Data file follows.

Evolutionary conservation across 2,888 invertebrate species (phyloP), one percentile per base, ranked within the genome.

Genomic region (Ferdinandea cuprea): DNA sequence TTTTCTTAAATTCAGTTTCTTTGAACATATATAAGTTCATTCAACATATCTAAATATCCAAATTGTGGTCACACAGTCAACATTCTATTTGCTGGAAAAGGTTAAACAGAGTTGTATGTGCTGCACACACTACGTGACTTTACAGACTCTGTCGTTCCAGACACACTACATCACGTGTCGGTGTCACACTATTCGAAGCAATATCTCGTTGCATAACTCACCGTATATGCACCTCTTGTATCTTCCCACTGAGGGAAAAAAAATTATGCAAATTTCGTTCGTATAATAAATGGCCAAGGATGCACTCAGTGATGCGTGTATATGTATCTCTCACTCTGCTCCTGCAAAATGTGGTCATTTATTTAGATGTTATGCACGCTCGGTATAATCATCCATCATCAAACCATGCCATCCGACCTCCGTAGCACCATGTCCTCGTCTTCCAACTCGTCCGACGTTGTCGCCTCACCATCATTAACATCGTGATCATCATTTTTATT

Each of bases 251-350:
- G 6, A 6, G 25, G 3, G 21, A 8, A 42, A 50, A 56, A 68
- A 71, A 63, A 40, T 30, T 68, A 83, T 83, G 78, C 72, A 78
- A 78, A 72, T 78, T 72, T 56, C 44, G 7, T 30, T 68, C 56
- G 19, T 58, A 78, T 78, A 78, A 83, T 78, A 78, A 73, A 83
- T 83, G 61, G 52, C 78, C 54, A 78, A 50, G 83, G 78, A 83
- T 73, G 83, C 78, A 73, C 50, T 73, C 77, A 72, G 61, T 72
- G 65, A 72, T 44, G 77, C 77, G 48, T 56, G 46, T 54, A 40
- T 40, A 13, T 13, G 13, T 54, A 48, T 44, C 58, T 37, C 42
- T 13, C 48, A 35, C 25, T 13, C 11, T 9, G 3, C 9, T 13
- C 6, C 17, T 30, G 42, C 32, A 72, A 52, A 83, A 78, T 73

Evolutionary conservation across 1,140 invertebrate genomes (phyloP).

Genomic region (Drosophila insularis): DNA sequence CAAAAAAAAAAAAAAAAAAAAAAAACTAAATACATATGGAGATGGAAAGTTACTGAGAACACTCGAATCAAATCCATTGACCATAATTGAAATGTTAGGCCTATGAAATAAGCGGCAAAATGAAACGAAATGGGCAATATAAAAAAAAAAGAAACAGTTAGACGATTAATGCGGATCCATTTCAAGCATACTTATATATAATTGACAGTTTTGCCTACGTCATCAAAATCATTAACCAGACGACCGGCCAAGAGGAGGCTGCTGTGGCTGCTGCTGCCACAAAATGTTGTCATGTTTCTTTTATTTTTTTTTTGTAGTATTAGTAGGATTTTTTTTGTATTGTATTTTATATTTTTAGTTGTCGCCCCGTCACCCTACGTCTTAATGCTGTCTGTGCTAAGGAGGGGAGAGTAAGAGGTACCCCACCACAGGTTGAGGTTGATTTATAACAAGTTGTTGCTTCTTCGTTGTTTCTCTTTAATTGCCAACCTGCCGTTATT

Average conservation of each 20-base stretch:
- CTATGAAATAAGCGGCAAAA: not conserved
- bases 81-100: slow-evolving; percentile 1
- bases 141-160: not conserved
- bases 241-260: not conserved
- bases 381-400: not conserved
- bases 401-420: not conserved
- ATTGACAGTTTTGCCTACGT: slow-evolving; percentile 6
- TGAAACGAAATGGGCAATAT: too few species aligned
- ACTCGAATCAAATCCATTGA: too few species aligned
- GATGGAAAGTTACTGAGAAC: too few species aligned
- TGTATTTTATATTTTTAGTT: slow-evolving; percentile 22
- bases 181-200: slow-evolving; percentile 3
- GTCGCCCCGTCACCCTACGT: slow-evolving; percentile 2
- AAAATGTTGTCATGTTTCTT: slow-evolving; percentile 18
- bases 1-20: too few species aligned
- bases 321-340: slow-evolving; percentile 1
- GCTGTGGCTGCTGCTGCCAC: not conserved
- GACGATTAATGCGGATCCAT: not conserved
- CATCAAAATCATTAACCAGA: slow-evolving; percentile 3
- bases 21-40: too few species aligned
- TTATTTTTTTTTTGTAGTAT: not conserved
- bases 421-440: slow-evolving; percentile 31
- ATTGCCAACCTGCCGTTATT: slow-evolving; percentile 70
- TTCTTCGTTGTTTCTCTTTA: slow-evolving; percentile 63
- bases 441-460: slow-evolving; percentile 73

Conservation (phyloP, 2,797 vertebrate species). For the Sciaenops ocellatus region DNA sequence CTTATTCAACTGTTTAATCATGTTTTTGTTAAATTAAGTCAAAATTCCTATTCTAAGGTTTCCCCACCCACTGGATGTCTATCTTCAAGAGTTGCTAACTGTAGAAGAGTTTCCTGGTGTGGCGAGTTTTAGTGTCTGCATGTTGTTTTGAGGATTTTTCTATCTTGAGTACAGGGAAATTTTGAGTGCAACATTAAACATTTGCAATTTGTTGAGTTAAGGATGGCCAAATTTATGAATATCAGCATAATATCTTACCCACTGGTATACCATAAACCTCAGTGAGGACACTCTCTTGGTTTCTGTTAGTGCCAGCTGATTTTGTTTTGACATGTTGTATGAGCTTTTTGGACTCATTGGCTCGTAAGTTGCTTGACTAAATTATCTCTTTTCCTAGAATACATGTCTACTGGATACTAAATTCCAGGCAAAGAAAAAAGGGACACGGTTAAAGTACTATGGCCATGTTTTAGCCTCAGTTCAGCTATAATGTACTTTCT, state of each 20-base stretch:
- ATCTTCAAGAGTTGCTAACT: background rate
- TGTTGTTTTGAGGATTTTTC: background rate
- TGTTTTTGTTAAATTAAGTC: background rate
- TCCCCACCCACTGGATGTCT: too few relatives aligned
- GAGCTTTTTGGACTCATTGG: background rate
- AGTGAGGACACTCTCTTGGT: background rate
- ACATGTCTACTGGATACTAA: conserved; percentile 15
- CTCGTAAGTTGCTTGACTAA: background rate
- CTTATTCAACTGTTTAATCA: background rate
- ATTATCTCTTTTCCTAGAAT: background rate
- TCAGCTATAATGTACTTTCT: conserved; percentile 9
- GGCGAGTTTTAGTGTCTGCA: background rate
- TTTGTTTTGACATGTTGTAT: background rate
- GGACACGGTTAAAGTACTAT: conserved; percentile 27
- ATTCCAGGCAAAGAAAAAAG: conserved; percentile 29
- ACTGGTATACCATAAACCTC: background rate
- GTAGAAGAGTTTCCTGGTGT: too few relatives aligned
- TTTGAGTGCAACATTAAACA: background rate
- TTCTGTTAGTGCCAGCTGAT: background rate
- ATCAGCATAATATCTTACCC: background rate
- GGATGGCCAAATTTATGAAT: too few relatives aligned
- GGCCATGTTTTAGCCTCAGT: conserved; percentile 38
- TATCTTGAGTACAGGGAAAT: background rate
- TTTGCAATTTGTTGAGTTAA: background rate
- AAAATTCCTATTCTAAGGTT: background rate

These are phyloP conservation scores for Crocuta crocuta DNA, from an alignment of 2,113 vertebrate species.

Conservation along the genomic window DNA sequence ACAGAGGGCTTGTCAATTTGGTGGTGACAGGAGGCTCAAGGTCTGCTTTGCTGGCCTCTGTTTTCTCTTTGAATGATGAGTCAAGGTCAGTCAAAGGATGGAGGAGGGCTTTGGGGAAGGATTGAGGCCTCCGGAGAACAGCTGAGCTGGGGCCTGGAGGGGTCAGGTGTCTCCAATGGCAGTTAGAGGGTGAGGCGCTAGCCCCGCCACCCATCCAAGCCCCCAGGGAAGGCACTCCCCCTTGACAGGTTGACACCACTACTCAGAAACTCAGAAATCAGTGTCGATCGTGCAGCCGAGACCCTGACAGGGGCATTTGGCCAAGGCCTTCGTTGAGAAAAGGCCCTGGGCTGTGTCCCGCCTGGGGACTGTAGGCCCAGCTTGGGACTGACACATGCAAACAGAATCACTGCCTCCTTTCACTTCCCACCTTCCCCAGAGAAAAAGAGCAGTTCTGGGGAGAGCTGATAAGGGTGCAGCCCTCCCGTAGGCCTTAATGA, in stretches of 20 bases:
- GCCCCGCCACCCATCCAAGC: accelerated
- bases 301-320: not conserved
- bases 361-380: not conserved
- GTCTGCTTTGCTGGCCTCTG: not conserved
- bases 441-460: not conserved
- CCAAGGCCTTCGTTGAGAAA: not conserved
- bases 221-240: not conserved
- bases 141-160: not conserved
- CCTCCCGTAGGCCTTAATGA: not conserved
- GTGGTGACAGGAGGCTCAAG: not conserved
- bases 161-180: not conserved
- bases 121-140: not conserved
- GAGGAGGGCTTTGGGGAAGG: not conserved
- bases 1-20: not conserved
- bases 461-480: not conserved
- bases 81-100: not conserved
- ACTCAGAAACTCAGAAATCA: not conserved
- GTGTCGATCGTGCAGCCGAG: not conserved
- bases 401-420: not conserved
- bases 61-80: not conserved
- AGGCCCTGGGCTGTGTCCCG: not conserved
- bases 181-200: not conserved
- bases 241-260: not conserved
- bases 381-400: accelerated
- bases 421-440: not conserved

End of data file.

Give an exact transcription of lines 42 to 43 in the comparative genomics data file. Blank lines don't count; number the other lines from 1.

Conservation (phyloP, 2,797 vertebrate species). For the Sciaenops ocellatus region DNA sequence CTTATTCAACTGTTTAATCATGTTTTTGTTAAATTAAGTCAAAATTCCTATTCTAAGGTTTCCCCACCCACTGGATGTCTATCTTCAAGAGTTGCTAACTGTAGAAGAGTTTCCTGGTGTGGCGAGTTTTAGTGTCTGCATGTTGTTTTGAGGATTTTTCTATCTTGAGTACAGGGAAATTTTGAGTGCAACATTAAACATTTGCAATTTGTTGAGTTAAGGATGGCCAAATTTATGAATATCAGCATAATATCTTACCCACTGGTATACCATAAACCTCAGTGAGGACACTCTCTTGGTTTCTGTTAGTGCCAGCTGATTTTGTTTTGACATGTTGTATGAGCTTTTTGGACTCATTGGCTCGTAAGTTGCTTGACTAAATTATCTCTTTTCCTAGAATACATGTCTACTGGATACTAAATTCCAGGCAAAGAAAAAAGGGACACGGTTAAAGTACTATGGCCATGTTTTAGCCTCAGTTCAGCTATAATGTACTTTCT, state of each 20-base stretch:
- ATCTTCAAGAGTTGCTAACT: background rate